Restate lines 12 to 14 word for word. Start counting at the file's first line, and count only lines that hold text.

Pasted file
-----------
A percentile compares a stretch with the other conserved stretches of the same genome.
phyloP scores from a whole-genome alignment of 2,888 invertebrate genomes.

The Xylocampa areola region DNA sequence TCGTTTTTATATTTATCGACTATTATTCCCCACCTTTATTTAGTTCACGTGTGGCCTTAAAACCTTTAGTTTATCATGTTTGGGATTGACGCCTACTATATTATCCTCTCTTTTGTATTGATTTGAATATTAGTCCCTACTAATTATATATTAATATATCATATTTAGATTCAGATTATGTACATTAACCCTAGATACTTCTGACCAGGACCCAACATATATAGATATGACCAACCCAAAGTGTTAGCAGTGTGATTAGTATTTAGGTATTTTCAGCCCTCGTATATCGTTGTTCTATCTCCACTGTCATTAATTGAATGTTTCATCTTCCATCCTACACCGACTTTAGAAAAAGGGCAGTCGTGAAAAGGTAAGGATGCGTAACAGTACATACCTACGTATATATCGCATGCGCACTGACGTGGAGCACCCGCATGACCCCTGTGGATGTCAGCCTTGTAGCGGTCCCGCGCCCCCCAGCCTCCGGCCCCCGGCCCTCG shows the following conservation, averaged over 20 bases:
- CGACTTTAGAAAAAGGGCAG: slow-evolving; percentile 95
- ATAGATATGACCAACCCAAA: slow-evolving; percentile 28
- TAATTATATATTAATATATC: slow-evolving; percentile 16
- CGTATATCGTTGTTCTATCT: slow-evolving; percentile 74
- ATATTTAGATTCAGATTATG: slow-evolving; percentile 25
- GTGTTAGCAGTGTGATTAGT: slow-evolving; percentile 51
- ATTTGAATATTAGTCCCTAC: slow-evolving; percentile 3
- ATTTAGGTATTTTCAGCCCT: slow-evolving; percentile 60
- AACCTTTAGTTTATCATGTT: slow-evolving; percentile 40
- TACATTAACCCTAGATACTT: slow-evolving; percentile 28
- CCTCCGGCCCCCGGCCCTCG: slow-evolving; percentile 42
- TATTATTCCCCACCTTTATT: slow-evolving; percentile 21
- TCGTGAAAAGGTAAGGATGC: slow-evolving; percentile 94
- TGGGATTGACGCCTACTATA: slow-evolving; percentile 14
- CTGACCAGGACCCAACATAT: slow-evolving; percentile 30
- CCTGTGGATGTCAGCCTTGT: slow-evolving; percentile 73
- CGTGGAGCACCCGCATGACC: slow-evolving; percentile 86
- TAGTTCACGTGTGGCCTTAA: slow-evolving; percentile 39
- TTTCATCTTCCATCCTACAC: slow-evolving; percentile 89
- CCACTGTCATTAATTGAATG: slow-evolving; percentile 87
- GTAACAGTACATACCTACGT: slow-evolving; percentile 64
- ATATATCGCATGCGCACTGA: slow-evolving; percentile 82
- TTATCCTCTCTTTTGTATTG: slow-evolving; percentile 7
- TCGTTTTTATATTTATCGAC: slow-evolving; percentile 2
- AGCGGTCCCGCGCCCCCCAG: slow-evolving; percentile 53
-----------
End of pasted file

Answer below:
- AACCTTTAGTTTATCATGTT: slow-evolving; percentile 40
- TACATTAACCCTAGATACTT: slow-evolving; percentile 28
- CCTCCGGCCCCCGGCCCTCG: slow-evolving; percentile 42